Several members of the Police Department were attending the meeting remotely to hear the board's decision. Donna Malloy, Michael Wandrei, Travis Cunningham were among them.
 Shortly after the meeting was over, Chairwoman Christine Hoyt said she received a nice text from a member of the force in regard to the process and hiring. Hoyt thinks Bacon is the right choice as well.
"I was also impressed with Chief Bacon. With his years of service but also his communication system that he put in place while he was in Frankfort, Indiana. The huge social media presence that the department has. I was also impressed by his work with press releases, year-end reports, and statistical information that he is providing on a regular basis to his mayor, city council, etc.," Hoyt said. "But it's really his work with underrepresented groups that I felt would be a really nice addition to our community. 
"Overall, I just thought that he would be a great member of the great team of people that we already have in our police department. I must say I'm also happy to see so many members of the department on the call this evening."
According to his resume provided to iBerkshires, Bacon been on the Frankfort force since 2004, including as a patrol sergeant and patrol lieutenant. He is experienced with SWAT units, gang task forces, criminal investigations, budget development, and many other facets of police work.
Although Bacon's appointment is on an interim basis, he was one of the applicants for the permanent position before the search was called off the because of the COVID-19 outbreak so there is some speculation he could be retained at the end of the six-month period.

Tags: Adams Police,   police chief,   

If you would like to contribute information on this article, contact us at

Adams Housing Authority Rededicates McAndrews Community Center

By Tammy DanielsiBerkshires Staff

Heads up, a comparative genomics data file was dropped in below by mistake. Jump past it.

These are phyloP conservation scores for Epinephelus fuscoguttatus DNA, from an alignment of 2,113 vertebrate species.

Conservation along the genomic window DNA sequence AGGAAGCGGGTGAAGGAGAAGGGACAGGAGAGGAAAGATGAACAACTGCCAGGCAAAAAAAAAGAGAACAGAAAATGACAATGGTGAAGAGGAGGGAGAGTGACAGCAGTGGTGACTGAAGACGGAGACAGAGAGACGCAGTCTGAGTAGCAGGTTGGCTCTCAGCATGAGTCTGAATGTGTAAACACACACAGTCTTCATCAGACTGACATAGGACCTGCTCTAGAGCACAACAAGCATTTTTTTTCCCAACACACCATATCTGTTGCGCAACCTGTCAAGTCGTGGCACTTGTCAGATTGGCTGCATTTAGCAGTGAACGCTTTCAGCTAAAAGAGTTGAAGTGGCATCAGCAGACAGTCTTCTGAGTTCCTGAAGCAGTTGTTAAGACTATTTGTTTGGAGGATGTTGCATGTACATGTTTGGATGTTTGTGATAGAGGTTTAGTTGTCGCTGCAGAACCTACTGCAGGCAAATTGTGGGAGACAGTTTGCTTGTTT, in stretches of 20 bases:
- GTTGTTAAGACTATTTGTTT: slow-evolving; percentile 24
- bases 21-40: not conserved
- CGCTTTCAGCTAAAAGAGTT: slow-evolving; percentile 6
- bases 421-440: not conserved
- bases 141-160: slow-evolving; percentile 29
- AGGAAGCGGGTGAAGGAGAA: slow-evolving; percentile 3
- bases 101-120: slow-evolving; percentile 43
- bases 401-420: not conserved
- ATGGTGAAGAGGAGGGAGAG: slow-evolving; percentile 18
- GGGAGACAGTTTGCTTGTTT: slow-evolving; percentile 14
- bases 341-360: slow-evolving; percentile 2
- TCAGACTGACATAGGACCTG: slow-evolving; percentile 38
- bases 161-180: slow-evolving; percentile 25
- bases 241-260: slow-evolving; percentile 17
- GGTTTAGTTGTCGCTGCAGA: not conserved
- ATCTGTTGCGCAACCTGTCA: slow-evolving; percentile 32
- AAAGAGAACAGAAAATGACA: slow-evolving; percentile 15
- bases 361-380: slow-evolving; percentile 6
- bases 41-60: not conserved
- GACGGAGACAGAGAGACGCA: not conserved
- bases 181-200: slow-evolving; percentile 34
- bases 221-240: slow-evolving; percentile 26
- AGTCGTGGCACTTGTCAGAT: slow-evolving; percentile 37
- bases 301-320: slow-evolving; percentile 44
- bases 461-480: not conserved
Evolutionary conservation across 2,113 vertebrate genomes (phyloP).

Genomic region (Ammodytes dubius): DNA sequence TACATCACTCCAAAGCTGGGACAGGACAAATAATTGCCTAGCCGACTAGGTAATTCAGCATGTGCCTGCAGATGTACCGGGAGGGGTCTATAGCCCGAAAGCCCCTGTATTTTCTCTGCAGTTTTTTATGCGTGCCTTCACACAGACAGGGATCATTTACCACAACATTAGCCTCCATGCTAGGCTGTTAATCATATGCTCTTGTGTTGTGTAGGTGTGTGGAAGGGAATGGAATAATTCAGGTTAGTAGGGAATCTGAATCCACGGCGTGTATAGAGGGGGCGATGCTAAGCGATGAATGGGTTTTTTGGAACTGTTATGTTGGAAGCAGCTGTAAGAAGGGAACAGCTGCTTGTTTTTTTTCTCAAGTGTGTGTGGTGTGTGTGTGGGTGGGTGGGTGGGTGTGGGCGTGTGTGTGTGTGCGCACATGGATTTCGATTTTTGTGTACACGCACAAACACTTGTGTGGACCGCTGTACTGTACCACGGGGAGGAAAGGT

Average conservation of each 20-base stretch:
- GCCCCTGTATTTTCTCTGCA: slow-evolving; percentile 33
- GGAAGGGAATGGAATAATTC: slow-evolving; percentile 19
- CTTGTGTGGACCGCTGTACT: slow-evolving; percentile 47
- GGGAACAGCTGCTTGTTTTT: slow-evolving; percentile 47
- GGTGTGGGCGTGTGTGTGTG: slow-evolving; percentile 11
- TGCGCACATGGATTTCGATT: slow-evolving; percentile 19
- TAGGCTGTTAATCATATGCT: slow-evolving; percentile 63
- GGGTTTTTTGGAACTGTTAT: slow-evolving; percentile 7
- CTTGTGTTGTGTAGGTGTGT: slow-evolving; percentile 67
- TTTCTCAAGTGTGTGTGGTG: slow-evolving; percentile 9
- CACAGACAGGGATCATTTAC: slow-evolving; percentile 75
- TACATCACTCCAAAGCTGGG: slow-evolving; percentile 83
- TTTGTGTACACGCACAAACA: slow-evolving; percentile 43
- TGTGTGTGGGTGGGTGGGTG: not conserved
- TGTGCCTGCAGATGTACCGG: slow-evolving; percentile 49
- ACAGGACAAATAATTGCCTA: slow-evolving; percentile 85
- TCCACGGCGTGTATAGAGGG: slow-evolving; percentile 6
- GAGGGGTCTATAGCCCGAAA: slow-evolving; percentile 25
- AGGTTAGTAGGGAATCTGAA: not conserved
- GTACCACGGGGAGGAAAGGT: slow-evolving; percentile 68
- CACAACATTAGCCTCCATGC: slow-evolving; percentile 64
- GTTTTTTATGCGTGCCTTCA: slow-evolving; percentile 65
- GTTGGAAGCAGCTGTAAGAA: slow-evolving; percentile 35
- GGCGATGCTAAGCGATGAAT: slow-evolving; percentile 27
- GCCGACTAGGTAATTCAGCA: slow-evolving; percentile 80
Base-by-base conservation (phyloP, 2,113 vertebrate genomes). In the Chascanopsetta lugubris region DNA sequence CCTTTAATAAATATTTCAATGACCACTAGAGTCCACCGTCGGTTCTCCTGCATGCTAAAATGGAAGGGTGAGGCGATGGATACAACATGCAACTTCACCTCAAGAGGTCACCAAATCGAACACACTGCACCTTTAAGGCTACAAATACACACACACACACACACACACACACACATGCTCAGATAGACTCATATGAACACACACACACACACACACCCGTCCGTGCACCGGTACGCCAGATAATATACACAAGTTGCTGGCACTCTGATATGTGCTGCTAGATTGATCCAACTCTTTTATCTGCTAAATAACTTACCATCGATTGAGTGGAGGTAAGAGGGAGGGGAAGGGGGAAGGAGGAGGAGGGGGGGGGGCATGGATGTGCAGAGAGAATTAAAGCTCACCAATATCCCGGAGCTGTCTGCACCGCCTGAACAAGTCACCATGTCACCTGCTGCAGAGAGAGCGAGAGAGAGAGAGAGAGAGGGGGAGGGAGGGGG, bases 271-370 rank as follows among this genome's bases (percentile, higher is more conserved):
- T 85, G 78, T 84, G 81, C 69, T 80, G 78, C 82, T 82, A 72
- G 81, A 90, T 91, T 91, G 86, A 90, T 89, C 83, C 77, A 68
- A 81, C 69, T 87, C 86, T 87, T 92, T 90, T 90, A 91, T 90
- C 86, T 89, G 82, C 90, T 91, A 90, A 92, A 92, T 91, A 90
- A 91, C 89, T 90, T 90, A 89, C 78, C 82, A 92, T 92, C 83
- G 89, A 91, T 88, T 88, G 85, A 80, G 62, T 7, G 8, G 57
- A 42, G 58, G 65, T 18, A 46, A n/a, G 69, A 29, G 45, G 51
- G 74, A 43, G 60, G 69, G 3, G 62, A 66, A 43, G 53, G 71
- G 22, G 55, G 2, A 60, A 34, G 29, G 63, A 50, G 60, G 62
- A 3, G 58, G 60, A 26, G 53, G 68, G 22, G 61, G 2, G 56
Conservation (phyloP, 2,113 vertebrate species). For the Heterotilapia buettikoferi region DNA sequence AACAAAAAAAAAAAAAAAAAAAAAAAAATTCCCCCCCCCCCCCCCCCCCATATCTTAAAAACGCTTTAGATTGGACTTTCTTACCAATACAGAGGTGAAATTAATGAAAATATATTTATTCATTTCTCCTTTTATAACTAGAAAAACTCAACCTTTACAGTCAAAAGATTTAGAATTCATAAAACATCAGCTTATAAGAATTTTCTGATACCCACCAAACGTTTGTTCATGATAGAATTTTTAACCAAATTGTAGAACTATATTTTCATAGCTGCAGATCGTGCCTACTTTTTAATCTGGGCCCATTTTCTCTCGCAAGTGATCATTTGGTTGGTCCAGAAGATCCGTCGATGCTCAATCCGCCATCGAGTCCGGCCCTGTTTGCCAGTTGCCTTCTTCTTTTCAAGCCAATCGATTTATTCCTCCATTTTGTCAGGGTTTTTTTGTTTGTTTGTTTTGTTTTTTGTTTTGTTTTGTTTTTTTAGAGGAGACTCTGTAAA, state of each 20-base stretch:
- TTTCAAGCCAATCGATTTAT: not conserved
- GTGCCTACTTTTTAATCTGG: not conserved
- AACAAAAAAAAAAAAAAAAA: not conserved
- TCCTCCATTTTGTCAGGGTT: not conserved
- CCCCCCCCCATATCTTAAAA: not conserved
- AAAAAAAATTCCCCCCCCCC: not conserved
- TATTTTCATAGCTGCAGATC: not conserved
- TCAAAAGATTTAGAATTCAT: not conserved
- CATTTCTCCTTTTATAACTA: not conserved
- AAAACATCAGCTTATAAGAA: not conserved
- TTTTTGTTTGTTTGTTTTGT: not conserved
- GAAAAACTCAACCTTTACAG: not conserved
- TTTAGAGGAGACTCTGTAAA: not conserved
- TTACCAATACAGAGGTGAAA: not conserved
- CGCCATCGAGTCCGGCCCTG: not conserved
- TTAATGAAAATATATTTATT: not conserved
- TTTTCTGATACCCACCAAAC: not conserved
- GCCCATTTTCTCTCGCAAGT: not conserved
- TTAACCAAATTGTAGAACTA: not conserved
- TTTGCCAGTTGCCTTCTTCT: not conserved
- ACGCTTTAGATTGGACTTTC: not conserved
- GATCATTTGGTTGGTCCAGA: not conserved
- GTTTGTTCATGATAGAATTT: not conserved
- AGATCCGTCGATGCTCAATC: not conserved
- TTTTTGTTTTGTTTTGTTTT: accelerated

The new dedication sign includes the names of the first director and board chair of the Housing Authority. 
ADAMS, Mass. — It started with changing out the old box lights in the community room at Columbia Valley.
It ended with fully refurbished room along with a refreshed kitchen and ladies room. 
Residents of the senior living facility gathered in the new community room on Wednesday to rededicate it to James McAndrew and welcome Housing Secretary Edward Augustus.
"This room hadn't been touched since the 1980s," said Adams Housing Authority Executive Director William Schrade, describing it as a place to gather that "wasn't friendly, wasn't smiling." 
So first came the box lights, and then in consultation with maintenance chief Matthew Puricelli. Then it was replacing the old leaky windows, and why not take off the old wallpaper and paint, and if you're doing that, might as well pull up the old carpet and put down a new one. 
"We thought we were done. I said kitchen really needed to be done because they has a 1970s look," said Schrade. "[Puricelli] took charge of that, too, and got creative and with the tools that were given to him.
"He knocked it out and then made the worst mistake and said, 'I've done all this I might as well finish and do the women's bathroom.' I said I think that's a great idea. [Secretary Augustus] is coming in three weeks, so you're gonna have to jump on this."
View Full Story

More Adams Stories